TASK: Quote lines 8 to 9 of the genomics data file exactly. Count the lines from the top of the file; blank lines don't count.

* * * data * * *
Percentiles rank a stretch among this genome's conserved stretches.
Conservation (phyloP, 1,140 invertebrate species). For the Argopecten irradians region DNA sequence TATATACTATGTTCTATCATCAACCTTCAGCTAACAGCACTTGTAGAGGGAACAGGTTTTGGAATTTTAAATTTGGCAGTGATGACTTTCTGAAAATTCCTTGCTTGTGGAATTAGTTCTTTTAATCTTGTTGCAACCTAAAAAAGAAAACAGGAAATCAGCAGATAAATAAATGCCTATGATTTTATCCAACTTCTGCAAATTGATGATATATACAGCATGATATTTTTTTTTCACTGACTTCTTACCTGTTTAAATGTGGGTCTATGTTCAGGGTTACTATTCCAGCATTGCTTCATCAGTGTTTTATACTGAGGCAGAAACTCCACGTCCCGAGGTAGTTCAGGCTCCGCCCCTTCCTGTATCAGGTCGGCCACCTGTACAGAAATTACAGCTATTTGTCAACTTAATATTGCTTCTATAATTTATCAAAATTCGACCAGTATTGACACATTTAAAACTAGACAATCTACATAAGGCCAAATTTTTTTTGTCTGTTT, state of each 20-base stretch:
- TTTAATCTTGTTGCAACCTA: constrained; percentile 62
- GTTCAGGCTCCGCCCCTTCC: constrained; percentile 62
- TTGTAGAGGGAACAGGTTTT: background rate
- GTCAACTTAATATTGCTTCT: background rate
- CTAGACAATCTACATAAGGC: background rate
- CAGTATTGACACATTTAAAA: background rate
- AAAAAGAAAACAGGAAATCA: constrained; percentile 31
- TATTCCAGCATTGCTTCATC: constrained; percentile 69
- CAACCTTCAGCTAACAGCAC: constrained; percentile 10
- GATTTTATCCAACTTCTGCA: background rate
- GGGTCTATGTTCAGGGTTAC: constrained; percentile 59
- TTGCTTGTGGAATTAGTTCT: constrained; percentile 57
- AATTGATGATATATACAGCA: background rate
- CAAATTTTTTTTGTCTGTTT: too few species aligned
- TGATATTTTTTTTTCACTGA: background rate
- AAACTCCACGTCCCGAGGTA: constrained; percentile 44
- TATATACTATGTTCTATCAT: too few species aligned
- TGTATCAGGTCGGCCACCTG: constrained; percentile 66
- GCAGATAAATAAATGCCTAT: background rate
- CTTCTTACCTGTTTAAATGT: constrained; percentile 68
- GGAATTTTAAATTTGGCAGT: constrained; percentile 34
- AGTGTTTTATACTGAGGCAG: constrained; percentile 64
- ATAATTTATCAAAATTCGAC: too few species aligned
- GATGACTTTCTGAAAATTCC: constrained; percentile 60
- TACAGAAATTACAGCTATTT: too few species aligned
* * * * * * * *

- CAGTATTGACACATTTAAAA: background rate
- AAAAAGAAAACAGGAAATCA: constrained; percentile 31